Friday, June 1, 2012

How should we assign weights to various aspects in the OECD's 'better life' index?

The second edition of the OECD’s ‘Better Life’ index is now available. As with the first edition, the index is presented in an interactive form.  Users are able to compare the quality of life in different OECD countries by assigning their own weights to a range of factors that are relevant to assessment of well-being.

When the first edition of the index came out I played around with it to see how different weighting systems and inclusion of additional information on factors, such as perceptions of freedom and corruption, might affect the comparisons. In order to make much difference I had to make some fairly extreme assumptions. My conclusion was that all well-being indicators tend to tell similar stories at a national level.

In this post I want to give some further consideration to the question of what weighting systems might be most appropriate. I want to allow for the possibility that because some of the factors included in the index measure similar aspects of well-being, there may be potential for users to inadvertently give excessive weight to the factors that seem important to them. For example, some people who assign a high weight to life satisfaction might also give high weight to factors that could be expected to have a strong influence on life satisfaction (e.g. jobs and work-life balance). That might mean that they end up giving excessive weight to factors that are strongly correlated with life satisfaction, at the expense of other factors (e.g. education and the environment).

The approach I have adopted in deciding on the weightings was to begin by giving highest weight (5/5) to safety (low crime), life satisfaction and the environment and then to assign weights to other factors depending on whether I consider their influence to be adequately reflected in the factors already covered. I have assigned a weight of 4/5 to income because I think high income adds to quality of life in ways that are not fully taken into account when people are asked whether they are satisfied with life (the value of the future security that a high income can provide). I have assigned a 4/5 weight to education because the contribution of education to quality of life may not be adequately reflected in either life satisfaction or income. Similar reasoning applies to community (covering support networks and volunteering). A weight of 3/5 is assigned to housing, jobs and health because these factors are already taken into account to a considerable extent in measures of life satisfaction and income. I have assigned a relatively low weighting (2/5) to civic engagement because important aspects of civic engagement are reflected in other factors (e.g. safety) and voter turnout seems to me to be a poor indicator of civic engagement in countries with compulsory voting. Finally, I have assigned a rating of 1/5 to work-life balance (rather than 0/5) because it might possibly cover some aspects of the quality of life that are not adequately reflected in other factors.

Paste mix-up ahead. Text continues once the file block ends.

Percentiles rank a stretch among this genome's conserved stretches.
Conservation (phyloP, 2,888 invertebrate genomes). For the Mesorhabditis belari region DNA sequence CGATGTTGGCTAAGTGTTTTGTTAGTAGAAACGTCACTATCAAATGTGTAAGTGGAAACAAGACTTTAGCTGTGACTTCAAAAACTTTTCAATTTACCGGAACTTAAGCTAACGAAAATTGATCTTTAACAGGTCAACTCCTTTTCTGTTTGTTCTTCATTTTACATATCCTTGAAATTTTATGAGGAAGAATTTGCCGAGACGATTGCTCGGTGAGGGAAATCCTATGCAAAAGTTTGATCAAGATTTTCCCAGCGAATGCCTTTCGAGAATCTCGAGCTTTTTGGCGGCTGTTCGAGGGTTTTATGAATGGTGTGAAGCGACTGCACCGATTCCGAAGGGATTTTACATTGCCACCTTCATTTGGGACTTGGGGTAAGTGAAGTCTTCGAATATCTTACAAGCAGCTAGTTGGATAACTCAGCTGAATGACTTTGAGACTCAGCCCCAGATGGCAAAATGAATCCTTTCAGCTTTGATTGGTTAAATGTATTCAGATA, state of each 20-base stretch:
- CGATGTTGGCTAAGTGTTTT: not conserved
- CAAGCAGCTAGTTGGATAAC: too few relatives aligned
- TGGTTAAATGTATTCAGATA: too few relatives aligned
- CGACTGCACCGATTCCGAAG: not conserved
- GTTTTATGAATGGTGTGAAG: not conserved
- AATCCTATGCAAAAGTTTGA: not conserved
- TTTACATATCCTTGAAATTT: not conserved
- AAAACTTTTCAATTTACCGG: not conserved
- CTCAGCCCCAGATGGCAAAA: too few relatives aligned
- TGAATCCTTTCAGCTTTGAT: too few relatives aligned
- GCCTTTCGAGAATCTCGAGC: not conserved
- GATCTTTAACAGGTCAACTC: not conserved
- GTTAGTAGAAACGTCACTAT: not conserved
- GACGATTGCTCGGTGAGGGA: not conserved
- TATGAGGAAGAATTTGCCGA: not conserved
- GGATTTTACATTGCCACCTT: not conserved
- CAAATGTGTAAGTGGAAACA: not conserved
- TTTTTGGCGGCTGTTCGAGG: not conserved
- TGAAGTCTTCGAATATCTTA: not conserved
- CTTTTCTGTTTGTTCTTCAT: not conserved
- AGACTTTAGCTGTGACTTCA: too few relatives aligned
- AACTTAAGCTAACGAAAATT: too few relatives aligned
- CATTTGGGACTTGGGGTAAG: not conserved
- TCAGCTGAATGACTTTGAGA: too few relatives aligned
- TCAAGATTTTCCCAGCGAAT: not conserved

The ranking of countries according to the weights I have assigned can be found by clicking here. (The OECD offers a facility to embed it, but I am not clever enough to use it.)